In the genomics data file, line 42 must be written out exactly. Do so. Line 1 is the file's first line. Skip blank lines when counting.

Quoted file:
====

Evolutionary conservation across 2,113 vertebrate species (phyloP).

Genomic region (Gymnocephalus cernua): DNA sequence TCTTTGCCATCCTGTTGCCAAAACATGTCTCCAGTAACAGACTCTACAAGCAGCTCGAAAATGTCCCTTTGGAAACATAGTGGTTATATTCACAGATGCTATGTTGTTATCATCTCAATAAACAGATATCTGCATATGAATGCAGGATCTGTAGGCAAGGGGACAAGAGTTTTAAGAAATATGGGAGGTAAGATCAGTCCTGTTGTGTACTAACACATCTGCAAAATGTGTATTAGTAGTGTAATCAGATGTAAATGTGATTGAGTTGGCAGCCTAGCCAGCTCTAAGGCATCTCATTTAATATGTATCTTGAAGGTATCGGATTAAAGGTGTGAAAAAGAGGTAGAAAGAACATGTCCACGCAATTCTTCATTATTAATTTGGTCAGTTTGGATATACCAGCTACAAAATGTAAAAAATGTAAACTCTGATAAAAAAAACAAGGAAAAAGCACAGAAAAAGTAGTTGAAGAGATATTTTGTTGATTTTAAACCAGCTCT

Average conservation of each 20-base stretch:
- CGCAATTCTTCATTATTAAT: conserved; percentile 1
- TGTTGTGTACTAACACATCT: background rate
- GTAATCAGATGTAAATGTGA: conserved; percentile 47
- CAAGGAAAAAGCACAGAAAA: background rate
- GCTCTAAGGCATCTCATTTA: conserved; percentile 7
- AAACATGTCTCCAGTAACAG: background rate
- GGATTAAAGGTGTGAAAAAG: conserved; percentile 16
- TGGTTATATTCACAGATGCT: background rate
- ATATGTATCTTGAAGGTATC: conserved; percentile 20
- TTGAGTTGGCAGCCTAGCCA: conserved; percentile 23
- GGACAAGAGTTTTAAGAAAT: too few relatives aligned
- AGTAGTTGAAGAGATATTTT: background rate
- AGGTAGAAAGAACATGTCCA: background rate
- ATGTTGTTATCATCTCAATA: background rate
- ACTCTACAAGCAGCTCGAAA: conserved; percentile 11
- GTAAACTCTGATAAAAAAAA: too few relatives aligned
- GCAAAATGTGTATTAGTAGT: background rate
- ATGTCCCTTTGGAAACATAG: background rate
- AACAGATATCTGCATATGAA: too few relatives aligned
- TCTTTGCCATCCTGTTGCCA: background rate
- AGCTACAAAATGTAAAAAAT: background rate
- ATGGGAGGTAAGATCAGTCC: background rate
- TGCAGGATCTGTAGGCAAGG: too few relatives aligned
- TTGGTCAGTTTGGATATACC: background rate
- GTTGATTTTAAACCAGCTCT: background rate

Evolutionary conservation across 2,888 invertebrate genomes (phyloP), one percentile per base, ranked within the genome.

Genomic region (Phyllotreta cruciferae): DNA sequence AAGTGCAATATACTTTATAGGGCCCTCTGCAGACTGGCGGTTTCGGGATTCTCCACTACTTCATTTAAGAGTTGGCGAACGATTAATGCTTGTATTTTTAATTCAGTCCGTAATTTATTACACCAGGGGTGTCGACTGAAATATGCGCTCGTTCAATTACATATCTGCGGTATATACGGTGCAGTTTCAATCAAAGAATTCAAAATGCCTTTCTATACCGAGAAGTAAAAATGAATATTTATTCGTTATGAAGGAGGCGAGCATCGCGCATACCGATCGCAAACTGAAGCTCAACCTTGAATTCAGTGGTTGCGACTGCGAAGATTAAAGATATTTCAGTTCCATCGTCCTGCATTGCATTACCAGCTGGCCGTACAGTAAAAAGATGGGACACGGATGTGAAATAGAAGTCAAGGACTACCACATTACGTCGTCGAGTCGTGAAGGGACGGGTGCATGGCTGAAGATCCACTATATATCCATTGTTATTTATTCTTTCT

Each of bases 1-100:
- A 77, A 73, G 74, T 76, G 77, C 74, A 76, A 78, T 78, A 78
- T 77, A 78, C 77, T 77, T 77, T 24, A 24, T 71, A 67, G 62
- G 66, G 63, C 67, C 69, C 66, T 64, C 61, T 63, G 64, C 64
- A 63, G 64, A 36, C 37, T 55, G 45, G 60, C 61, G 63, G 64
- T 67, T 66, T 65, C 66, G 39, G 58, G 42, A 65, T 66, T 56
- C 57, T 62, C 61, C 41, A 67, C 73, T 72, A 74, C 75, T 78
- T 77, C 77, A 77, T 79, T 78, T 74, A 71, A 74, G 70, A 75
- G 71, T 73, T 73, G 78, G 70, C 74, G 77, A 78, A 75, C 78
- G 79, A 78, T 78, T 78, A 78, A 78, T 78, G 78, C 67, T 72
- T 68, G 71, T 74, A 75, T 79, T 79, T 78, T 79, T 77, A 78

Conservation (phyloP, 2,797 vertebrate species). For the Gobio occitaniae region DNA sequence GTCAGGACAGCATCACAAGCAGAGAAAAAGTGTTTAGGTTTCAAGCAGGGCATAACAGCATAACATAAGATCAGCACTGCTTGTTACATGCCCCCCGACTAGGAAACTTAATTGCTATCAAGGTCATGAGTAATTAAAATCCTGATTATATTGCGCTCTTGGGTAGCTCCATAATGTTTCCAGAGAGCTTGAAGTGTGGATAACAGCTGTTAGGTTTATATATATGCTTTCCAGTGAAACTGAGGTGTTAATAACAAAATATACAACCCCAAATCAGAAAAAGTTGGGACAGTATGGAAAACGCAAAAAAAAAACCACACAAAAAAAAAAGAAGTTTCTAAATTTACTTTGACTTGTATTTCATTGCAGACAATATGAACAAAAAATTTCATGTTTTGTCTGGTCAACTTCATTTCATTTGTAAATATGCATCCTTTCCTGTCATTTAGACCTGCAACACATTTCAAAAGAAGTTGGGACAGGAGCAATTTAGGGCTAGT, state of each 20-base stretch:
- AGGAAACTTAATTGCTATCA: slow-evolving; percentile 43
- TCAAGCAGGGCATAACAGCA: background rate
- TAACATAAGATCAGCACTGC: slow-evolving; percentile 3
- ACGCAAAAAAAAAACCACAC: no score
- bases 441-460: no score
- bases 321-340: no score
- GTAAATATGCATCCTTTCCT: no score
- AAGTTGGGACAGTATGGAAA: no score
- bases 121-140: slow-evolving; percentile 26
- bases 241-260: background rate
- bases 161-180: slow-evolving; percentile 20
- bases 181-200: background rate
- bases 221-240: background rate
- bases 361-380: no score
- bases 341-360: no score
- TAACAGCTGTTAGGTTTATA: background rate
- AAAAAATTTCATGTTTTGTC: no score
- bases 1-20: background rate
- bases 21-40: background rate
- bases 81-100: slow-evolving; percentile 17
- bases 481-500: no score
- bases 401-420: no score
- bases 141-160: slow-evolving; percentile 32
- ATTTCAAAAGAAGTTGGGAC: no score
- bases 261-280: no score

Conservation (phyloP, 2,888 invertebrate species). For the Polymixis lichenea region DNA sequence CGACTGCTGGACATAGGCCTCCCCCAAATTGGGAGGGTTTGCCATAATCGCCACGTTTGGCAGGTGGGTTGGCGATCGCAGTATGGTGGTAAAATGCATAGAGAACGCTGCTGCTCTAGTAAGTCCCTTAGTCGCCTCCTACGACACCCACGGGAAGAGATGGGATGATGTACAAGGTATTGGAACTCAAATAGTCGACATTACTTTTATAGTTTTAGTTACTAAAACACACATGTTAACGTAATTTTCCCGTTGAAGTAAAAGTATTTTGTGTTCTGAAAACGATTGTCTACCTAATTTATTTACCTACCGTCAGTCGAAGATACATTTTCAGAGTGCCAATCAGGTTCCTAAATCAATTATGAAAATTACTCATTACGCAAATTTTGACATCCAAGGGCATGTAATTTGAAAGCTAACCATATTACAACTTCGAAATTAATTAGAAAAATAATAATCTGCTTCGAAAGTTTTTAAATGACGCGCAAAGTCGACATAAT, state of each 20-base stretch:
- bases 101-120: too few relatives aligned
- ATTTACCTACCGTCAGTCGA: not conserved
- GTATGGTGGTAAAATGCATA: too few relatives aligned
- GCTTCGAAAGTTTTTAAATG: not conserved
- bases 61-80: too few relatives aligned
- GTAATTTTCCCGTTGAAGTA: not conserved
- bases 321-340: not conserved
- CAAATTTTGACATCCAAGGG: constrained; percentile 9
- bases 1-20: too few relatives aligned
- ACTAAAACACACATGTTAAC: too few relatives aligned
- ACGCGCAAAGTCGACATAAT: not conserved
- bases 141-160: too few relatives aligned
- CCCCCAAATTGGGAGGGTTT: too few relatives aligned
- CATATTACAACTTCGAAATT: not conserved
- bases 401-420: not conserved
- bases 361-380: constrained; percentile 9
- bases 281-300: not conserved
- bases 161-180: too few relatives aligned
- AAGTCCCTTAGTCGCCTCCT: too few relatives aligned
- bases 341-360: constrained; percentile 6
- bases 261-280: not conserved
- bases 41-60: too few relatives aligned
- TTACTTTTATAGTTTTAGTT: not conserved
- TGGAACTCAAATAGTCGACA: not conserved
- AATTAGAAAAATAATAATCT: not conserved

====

Conservation (phyloP, 2,797 vertebrate species). For the Gobio occitaniae region DNA sequence GTCAGGACAGCATCACAAGCAGAGAAAAAGTGTTTAGGTTTCAAGCAGGGCATAACAGCATAACATAAGATCAGCACTGCTTGTTACATGCCCCCCGACTAGGAAACTTAATTGCTATCAAGGTCATGAGTAATTAAAATCCTGATTATATTGCGCTCTTGGGTAGCTCCATAATGTTTCCAGAGAGCTTGAAGTGTGGATAACAGCTGTTAGGTTTATATATATGCTTTCCAGTGAAACTGAGGTGTTAATAACAAAATATACAACCCCAAATCAGAAAAAGTTGGGACAGTATGGAAAACGCAAAAAAAAAACCACACAAAAAAAAAAGAAGTTTCTAAATTTACTTTGACTTGTATTTCATTGCAGACAATATGAACAAAAAATTTCATGTTTTGTCTGGTCAACTTCATTTCATTTGTAAATATGCATCCTTTCCTGTCATTTAGACCTGCAACACATTTCAAAAGAAGTTGGGACAGGAGCAATTTAGGGCTAGT, state of each 20-base stretch: